An iterator into a
std::set becomes invalidated if the item it's pointing to is erased. (It does not get invalidated if the set is modified in any other way, which is nice.) However, there is no way to detect whether an iterator has been invalidated or not.
I'm implementing an algorithm that requires me to be able to keep track of members of a
std::set in such a way that I can erase them in constant time, but without risking undefined behaviour if I try to delete the same one twice. If I have two iterators pointing to the same member of a
set, Bad Things will happen if I try to erase both of them.
My question is, how can I avoid this? Is there some way to implement something that behaves like an iterator into a
set, but which knows when it has been invalidated?
Incidentally, I'm using
std::set because this is a performance critical situation and I need the complexity guarantees that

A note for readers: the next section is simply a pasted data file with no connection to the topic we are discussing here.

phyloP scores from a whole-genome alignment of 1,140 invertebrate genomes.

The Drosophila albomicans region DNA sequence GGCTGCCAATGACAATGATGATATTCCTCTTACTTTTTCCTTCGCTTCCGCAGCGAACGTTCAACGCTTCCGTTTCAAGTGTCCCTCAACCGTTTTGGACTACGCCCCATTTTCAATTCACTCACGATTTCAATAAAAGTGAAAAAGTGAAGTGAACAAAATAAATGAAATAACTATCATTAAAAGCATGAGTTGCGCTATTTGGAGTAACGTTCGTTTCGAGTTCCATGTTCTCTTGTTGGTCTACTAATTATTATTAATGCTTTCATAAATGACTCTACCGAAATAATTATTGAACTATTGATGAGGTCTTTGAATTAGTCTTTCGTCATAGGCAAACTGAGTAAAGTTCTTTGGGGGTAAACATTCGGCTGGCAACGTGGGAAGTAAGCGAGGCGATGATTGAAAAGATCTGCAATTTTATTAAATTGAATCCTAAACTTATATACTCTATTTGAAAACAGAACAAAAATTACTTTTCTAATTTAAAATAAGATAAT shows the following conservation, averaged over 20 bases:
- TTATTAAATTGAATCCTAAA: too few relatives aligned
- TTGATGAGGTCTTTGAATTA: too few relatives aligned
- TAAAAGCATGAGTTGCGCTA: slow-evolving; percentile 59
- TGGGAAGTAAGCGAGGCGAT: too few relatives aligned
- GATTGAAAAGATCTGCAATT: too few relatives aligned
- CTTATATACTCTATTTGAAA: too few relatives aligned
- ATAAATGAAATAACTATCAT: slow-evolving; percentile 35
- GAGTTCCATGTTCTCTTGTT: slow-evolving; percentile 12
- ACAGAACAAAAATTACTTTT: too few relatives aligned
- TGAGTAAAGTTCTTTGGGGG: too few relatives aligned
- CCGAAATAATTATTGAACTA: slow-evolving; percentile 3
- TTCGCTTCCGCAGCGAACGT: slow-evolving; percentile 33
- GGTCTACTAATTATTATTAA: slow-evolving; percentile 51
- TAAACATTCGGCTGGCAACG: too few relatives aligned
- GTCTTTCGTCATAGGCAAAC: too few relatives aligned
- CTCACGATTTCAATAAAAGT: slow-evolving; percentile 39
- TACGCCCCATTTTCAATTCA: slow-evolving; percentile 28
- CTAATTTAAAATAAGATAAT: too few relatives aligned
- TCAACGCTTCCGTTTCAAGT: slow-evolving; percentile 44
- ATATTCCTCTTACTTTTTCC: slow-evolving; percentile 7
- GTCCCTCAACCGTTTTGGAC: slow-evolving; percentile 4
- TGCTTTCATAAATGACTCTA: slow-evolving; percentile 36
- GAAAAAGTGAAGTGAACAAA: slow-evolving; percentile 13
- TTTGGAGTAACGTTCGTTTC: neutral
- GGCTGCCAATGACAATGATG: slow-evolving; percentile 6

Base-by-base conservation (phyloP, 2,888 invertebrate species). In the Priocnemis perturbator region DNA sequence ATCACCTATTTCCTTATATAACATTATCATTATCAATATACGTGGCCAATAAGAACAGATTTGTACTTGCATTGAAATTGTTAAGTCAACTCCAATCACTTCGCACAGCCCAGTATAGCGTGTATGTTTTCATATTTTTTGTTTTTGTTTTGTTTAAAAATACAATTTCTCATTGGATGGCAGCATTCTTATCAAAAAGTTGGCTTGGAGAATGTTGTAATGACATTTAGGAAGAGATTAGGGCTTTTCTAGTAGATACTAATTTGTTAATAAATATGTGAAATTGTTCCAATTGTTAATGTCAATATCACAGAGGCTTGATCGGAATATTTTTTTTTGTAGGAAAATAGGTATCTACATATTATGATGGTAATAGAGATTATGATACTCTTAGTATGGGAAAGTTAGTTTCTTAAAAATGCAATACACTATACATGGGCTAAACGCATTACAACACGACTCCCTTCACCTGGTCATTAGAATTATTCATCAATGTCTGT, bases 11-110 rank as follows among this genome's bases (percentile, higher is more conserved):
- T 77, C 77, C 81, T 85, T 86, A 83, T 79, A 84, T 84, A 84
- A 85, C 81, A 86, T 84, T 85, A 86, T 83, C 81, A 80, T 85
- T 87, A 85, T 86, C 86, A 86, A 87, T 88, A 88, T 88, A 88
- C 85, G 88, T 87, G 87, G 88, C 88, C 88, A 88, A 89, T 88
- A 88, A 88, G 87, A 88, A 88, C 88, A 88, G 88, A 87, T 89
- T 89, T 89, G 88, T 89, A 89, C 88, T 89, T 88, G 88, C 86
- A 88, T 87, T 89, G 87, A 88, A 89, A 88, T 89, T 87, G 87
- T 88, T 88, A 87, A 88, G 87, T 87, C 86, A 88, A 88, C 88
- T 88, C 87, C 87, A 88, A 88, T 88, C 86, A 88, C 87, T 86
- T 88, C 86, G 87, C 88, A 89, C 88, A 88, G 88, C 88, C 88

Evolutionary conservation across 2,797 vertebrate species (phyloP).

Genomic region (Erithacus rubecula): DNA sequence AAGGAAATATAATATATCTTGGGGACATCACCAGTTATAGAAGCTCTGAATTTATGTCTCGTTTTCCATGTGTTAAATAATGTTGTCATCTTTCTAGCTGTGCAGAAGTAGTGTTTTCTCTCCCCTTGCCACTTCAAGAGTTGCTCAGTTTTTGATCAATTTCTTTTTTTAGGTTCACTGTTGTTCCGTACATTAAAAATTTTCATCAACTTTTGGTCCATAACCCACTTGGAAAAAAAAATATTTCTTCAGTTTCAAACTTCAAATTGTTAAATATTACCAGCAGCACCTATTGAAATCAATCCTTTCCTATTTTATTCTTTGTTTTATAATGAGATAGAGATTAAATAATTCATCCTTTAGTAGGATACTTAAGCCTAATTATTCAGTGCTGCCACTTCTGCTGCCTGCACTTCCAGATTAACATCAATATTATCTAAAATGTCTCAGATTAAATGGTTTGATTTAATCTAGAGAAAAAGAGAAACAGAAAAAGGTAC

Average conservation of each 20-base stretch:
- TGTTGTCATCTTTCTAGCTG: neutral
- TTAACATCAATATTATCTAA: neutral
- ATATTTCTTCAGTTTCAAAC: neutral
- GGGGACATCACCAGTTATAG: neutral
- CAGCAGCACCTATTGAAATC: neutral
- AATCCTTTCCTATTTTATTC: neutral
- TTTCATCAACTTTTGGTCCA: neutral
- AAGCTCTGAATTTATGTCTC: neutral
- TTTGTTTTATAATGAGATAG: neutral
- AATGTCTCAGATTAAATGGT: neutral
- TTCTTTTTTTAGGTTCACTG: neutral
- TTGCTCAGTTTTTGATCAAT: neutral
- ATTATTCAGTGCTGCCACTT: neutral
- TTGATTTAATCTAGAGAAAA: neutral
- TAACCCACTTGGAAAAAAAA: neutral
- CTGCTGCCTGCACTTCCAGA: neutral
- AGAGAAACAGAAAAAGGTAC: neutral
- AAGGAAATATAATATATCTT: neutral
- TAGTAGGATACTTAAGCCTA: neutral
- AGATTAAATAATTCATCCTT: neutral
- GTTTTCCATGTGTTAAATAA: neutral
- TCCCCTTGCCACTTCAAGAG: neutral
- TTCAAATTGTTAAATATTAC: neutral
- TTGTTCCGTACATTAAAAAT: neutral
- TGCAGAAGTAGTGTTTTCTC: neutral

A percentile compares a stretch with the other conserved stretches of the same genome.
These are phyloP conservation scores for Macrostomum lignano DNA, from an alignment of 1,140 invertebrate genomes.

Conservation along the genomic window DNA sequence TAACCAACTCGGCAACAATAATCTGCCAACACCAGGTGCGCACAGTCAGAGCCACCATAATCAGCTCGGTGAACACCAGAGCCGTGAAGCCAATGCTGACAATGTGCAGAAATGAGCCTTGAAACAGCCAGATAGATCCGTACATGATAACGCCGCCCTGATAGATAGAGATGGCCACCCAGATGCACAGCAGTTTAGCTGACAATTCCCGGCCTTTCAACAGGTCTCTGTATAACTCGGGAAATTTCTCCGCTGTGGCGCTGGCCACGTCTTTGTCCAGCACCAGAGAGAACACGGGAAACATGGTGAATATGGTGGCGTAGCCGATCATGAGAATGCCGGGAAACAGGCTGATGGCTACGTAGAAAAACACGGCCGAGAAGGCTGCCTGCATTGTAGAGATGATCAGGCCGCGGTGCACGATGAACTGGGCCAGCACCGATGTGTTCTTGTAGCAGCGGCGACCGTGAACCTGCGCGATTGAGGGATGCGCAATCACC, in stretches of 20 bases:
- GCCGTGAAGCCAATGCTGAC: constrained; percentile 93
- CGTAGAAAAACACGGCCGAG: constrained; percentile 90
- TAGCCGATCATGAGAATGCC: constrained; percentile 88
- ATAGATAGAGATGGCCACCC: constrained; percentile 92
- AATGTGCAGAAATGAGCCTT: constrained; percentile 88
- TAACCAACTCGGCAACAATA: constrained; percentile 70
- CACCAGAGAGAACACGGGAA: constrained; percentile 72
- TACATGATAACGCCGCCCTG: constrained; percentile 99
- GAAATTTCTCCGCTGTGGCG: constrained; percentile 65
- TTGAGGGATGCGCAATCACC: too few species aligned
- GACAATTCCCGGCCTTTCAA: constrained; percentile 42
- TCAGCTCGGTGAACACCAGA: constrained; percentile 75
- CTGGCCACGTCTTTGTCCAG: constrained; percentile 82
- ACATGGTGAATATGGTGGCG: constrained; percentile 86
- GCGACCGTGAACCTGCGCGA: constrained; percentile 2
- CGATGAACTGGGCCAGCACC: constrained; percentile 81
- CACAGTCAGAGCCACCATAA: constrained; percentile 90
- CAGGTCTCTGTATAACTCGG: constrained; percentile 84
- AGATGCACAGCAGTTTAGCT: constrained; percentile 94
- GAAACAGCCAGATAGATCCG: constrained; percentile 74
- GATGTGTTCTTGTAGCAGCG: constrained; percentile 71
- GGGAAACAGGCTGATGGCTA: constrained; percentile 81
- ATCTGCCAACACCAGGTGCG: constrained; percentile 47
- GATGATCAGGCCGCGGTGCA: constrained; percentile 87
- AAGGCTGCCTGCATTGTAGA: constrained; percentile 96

set provides. I'm happy to accept answers that suggest a different data structure, but only if it allows me to (a) access and remove the smallest element in constant time, (b) remove the pointed-to elements in constant time, and (c) insert elements in O(log(N)) time or better. C++11 is OK.
You could keep a set of shared pointers. And every time you store an iterator, pair it with a weak pointer to the element. When you want to erase the element, first check the weak pointer to see if the object still exists.